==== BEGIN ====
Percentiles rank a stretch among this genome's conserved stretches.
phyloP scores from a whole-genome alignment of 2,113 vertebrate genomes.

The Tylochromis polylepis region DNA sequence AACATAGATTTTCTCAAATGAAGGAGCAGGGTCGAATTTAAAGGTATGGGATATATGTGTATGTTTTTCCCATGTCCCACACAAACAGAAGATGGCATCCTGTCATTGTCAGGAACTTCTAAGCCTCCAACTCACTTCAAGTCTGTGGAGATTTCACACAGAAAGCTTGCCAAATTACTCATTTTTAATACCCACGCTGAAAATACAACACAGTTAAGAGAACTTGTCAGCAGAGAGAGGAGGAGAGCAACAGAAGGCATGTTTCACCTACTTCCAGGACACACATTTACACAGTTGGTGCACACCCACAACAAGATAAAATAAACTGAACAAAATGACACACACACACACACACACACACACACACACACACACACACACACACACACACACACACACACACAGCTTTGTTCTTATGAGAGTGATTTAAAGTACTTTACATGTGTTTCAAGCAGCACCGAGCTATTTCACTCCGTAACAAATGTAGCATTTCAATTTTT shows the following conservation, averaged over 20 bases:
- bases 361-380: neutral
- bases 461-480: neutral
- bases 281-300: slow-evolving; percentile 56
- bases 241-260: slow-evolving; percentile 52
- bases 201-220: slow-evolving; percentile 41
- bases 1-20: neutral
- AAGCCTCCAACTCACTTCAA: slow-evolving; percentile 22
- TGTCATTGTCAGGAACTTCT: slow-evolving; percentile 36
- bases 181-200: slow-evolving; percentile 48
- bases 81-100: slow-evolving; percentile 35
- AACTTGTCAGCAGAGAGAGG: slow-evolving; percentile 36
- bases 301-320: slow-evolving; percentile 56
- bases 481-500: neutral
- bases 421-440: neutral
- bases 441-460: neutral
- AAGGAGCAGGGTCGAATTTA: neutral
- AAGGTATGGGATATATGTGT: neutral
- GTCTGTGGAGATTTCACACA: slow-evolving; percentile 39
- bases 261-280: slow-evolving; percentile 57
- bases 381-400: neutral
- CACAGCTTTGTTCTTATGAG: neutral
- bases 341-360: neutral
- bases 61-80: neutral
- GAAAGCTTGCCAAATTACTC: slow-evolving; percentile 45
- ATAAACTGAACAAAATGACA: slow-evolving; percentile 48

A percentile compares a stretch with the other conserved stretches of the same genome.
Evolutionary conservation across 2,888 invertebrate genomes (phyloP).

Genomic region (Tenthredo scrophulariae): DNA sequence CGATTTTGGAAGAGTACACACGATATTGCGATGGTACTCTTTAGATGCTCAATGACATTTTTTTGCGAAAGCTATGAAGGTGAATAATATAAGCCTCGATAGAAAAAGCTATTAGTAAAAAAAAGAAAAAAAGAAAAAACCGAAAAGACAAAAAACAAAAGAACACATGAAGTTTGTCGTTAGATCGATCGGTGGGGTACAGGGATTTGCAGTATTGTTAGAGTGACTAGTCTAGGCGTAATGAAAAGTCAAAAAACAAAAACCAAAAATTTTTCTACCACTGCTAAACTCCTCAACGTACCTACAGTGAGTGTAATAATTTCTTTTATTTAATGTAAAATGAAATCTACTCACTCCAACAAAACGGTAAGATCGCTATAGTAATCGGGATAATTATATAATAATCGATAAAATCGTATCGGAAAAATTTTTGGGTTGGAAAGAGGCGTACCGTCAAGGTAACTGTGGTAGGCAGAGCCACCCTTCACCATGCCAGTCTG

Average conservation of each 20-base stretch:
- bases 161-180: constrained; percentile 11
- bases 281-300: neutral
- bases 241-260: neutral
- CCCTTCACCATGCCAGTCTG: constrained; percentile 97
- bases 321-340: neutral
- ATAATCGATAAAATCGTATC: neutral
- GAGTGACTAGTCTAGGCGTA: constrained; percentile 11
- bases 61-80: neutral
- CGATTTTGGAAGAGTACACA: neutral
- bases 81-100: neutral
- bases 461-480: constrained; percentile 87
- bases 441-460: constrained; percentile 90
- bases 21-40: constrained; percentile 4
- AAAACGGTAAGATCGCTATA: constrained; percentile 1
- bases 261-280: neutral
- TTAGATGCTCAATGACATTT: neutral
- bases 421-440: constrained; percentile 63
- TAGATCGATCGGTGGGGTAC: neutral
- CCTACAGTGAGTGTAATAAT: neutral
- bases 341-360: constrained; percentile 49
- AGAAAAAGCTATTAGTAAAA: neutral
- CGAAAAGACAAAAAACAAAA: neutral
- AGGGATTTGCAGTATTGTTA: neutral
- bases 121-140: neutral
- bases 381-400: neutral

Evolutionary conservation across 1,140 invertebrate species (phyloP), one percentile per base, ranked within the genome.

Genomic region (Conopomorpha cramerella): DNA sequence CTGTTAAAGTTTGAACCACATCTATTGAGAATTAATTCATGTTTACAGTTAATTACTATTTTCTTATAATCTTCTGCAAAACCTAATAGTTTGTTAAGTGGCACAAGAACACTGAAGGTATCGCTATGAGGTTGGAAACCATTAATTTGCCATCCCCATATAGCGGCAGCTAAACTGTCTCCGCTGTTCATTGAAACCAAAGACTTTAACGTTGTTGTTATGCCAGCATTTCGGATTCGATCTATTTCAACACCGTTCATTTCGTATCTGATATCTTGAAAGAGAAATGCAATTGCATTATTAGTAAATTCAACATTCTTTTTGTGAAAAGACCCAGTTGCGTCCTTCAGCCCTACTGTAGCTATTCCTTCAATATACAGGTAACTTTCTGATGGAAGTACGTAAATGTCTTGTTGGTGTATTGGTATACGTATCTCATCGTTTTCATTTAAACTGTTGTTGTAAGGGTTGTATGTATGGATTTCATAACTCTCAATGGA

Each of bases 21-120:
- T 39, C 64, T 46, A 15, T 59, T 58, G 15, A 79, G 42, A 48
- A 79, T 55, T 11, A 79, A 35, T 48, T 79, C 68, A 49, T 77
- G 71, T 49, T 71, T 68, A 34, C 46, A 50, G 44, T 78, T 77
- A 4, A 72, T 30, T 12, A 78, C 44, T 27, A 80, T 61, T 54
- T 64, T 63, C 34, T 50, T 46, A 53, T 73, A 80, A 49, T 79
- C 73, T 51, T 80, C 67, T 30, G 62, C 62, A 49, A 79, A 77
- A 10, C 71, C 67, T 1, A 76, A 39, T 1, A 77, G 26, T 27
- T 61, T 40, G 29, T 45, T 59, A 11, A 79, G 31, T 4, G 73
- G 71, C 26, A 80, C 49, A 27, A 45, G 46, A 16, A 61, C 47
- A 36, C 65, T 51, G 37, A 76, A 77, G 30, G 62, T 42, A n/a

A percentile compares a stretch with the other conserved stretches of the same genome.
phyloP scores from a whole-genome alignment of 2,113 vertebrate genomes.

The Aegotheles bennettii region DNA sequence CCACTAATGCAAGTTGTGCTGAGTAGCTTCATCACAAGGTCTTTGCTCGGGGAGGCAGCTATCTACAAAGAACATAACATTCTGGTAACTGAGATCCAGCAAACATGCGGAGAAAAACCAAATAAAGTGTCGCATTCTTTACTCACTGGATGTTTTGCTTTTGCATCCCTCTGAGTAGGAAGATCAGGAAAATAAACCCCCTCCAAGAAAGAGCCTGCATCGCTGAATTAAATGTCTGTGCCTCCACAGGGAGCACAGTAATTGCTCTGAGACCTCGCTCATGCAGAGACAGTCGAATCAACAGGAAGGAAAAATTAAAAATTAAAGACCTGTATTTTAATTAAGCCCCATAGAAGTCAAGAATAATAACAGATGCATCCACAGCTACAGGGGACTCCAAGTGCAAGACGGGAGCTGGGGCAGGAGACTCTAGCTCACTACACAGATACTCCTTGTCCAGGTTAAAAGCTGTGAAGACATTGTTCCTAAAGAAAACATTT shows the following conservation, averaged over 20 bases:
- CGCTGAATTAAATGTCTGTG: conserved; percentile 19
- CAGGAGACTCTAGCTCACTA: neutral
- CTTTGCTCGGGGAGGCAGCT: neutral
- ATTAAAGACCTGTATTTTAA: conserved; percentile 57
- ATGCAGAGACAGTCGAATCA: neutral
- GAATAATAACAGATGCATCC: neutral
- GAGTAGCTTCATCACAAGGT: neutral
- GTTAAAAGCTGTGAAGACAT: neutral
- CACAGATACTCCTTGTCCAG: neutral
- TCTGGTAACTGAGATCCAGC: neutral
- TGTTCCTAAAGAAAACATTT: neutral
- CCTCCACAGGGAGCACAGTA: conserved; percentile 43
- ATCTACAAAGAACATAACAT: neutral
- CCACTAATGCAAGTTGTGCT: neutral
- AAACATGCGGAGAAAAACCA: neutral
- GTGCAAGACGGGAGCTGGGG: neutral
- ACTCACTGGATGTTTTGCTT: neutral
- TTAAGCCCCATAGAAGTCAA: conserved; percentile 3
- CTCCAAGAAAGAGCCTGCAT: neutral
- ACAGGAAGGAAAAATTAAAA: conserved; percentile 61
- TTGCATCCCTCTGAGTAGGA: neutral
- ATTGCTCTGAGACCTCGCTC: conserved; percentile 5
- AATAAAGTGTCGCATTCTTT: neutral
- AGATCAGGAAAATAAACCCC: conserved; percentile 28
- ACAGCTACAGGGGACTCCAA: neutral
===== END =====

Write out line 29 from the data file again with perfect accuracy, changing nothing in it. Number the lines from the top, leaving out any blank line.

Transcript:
A percentile compares a stretch with the other conserved stretches of the same genome.